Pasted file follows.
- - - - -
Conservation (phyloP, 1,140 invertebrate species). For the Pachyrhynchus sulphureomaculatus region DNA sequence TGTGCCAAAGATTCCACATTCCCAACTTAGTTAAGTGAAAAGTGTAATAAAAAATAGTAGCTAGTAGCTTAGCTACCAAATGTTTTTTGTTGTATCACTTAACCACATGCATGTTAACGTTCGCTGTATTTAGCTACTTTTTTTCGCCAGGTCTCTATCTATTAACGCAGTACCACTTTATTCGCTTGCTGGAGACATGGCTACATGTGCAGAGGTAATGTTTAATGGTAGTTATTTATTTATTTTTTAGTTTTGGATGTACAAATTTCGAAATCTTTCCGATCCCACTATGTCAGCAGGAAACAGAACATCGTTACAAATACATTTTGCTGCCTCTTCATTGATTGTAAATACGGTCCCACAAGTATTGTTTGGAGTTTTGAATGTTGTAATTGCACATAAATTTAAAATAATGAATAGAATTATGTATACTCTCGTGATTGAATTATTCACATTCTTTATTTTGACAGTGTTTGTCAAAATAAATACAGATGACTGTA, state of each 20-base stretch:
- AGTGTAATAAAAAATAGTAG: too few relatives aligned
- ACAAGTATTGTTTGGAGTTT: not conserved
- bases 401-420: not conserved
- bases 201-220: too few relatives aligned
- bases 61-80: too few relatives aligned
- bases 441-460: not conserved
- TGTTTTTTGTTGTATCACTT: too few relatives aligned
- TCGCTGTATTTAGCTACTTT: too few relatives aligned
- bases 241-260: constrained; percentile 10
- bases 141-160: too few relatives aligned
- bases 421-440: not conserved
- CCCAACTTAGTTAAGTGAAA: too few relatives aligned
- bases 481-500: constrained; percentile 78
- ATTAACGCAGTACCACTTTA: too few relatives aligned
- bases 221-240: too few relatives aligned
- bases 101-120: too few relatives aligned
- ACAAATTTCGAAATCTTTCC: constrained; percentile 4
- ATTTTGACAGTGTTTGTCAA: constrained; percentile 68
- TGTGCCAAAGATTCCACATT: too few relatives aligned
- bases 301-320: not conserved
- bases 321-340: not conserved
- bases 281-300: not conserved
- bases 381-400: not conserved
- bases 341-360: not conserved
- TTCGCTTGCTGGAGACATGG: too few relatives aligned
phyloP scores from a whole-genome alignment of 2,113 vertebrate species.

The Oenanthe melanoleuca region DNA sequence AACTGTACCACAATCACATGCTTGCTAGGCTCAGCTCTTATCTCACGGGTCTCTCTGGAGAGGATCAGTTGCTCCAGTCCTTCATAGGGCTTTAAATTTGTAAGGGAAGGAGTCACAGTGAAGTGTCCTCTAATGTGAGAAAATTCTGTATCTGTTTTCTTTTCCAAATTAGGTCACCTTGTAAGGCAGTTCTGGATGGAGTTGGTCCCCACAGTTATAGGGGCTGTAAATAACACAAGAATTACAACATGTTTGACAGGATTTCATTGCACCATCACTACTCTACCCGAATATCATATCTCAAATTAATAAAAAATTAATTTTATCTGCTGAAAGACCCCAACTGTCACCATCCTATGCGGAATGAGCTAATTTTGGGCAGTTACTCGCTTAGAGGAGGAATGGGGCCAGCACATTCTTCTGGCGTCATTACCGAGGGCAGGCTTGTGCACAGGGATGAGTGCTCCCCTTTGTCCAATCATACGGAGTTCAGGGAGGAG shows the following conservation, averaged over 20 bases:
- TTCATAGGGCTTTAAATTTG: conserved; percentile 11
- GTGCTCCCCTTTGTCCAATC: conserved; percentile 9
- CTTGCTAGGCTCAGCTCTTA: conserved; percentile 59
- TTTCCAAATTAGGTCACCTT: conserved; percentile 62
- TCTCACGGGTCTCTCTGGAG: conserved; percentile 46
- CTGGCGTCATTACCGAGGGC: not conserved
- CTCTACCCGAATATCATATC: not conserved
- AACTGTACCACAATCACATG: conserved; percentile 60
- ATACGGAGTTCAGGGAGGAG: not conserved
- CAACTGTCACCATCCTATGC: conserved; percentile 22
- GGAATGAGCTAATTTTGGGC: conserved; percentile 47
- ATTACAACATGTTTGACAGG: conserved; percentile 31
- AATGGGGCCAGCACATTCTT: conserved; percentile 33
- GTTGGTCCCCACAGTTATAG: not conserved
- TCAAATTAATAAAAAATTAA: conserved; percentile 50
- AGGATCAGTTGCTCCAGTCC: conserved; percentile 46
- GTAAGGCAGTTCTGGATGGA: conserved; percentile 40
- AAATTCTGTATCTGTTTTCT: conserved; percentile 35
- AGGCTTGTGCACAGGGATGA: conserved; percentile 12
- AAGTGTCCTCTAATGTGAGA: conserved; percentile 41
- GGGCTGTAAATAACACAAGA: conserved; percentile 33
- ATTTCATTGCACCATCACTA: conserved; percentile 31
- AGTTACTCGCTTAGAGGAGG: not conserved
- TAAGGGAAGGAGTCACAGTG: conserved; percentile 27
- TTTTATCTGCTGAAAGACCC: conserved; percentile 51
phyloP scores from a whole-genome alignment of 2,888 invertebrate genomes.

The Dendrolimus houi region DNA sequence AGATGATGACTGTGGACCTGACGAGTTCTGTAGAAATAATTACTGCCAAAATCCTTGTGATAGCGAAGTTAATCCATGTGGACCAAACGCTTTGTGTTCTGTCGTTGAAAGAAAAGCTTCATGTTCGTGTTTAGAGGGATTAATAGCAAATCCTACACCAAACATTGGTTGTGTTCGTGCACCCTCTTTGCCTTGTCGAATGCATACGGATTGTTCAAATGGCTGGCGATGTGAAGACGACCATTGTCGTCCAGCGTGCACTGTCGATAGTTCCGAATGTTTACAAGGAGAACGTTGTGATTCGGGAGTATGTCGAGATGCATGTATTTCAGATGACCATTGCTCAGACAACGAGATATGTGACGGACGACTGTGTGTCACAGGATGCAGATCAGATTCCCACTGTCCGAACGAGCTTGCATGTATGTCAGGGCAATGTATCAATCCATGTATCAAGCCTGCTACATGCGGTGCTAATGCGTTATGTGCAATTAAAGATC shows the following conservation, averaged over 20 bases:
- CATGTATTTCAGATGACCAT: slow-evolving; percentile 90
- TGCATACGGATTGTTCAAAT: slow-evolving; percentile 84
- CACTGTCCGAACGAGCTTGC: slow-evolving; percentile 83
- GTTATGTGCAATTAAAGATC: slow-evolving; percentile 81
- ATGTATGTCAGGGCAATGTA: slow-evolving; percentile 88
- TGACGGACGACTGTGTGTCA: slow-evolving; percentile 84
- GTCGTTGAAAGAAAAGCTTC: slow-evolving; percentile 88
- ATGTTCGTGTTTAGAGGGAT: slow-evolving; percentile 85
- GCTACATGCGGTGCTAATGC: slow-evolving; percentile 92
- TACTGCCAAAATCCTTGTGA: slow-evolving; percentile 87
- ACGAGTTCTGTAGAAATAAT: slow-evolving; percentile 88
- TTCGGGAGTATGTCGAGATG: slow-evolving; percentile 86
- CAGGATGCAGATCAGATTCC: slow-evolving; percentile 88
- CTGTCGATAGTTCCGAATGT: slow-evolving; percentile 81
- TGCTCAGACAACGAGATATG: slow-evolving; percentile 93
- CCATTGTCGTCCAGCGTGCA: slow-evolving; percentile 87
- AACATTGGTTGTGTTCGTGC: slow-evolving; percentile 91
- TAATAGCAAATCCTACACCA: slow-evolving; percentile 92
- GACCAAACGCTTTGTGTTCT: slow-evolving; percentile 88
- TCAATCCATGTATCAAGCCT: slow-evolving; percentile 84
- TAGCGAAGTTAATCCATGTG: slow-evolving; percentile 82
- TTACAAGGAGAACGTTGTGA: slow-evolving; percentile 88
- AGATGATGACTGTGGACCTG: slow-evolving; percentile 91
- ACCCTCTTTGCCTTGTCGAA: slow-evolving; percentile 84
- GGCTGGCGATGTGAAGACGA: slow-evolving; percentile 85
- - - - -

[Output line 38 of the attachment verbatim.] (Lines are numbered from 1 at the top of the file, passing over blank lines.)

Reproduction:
- CAACTGTCACCATCCTATGC: conserved; percentile 22